Nguyen Lam is tired of hearing his uncle's stories about the glory days.
When the two are asked how they feel about their government, Mr. Nguyen's uncle, Toai, a retired general, can only point to old plaques hanging in the humble noodle shop he owns. It was here, he reminisces, that he helped plan the 1968 Tet Offensive against the US and South Vietnam that was seen as the turning point in the Vietnam War.
But Mr. Nguyen, who is unemployed, says he does not share his uncle's undying loyalty to the Communist Party, whose celebrations this month and next mark the war's end on April 30.
The party talks "about freedom [for everyone], but they ignore the poor. It just all seems like a bunch of lies," says Nguyen in English, so his uncle will not understand.
As the Vietnamese Communist Party enters its 70th year, its leaders say they want to address the concerns of people like Nguyen, who have lost confidence in the government's ability to improve their lives.
In its "self-criticism" campaign, in magazines and on placards around the city, party members are calling on the people to criticize the government, and letters to the editor in the official papers have poured in.
Yet critics who've grown disillusioned and no longer see Vietnam as the next Asian economic tiger say the move is more propaganda than substance.
Carl Thayer at the Asia-Pacific Center for Security Studies in Hawaii, likened the campaign to a modern-day purge of bad party seeds. As far back as 1961, party founder Ho Chi Minh ordered a similar movement. Professor Thayer says he is doubtful this "maintenance device" will truly address the concerns of the people. His critique echoes that of a recent US State Department report, which says the government has made little attempt to be truly representative.
Party officials say new membership was higher last year than it has been for some time. But the total number of new members among the country's 76 million people has risen little over the last decade, and the party remains an elite of roughly 3 percent of the population, Thayer notes. Even as a market economy begins to take hold, party rules dictate that an increasing number of business people are not allowed to join because they aren't true Communists.
To be sure, the party hardly wants average people to forget who's boss here. Swarms of police pull people out of stores just to issue them parking citations, and the amount of red tape one goes through to operate a business can be staggering.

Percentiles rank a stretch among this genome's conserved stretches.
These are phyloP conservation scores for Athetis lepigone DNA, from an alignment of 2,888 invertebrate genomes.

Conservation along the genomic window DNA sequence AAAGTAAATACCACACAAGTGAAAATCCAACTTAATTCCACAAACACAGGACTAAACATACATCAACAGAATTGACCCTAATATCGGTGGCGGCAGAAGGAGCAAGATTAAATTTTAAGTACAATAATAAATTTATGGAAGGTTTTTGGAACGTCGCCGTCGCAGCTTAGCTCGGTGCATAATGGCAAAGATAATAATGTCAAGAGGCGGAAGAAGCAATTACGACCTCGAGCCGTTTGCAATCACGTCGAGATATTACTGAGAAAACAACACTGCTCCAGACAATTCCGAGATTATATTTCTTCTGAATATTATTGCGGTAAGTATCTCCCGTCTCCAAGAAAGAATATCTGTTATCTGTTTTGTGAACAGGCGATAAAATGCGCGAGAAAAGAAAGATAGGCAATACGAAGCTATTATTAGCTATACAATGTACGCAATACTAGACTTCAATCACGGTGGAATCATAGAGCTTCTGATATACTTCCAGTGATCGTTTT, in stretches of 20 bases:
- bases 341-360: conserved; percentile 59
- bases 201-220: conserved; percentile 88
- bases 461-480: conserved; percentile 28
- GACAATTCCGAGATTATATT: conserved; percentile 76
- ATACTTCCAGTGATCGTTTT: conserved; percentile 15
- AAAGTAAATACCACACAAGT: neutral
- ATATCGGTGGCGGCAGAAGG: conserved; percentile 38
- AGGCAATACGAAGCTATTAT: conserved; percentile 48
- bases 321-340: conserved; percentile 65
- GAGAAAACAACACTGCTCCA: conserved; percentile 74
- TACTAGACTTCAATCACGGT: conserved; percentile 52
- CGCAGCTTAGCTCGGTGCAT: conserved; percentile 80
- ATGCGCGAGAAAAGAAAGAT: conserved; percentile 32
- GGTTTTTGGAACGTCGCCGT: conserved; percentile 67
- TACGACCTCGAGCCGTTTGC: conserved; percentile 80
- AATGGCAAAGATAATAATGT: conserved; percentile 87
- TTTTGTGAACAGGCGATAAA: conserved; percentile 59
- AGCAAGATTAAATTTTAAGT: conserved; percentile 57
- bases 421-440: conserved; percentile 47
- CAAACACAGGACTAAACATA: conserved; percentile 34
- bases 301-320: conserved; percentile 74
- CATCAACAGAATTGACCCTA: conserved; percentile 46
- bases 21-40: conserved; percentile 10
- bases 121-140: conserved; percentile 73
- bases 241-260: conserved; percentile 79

"Most people here just try to ignore the party as much as possible," says Antoine Gautmier, who was born in Laos, educated in France, and came to Vietnam to manage a restaurant. "But you can't. They're everywhere, in everything we do."
To counter this image, the party's "self-criticism" campaign has called on members to admit their faults, expose corruption, and reconnect with the people. "If we don't make a serious effort ... our regime, our independence, and our nation will be at stake," read a statement by party Secretary-General Le Kha Phieu in a party newspaper late last year.
When its supporters in the Soviet bloc fell in the late 1980s, the party began to state its willingness to reform, known here as "doi moi." By the early 1990s, foreign investment began pouring in, and Vietnam was expected to fall in line behind China as ripe for economic change.
Yet foreign investment peaked in 1996 and has been plummeting ever since. Analysts point to the party's continued reluctance to relinquish control, such as its efforts in 1996 to eradicate "social evils" by removing foreign languages from storefronts. New investment in 1999 was nearly as low as it was when it arrived in 1991. Last year, a long-awaited US-Vietnam trade deal stalled when Hanoi wanted more time before signing.
This week US Defense Secretary William Cohen is in Vietnam to establish the first direct military relations since the war.
While the State Department report notes the party slowly is reducing its "control over and intrusion into" people's lives, shopkeeper Huyun Ngoc Minh says he believes only about 30 percent of what he hears about reform.
Here in Ho Chi Minh City, the former Saigon, people like him are bound by history to be more disgruntled with Communists who overthrew their city than those living in the North. ""The changes happen too slow. Vietnam looks more like Cuba than any other Communist country," he says. "That's our country's problem. It is stuck in the past."
Looking up at the weathered picture of Ho Chi Minh in the noodle shop, Nguyen Lam entertains similar thoughts as he heads toward his motorcycle to begin a day of job hunting. "The party says it's moving forward," he says. "But it doesn't know how anymore. And I think it's too late to learn."
(c) Copyright 2000. The Christian Science Publishing Society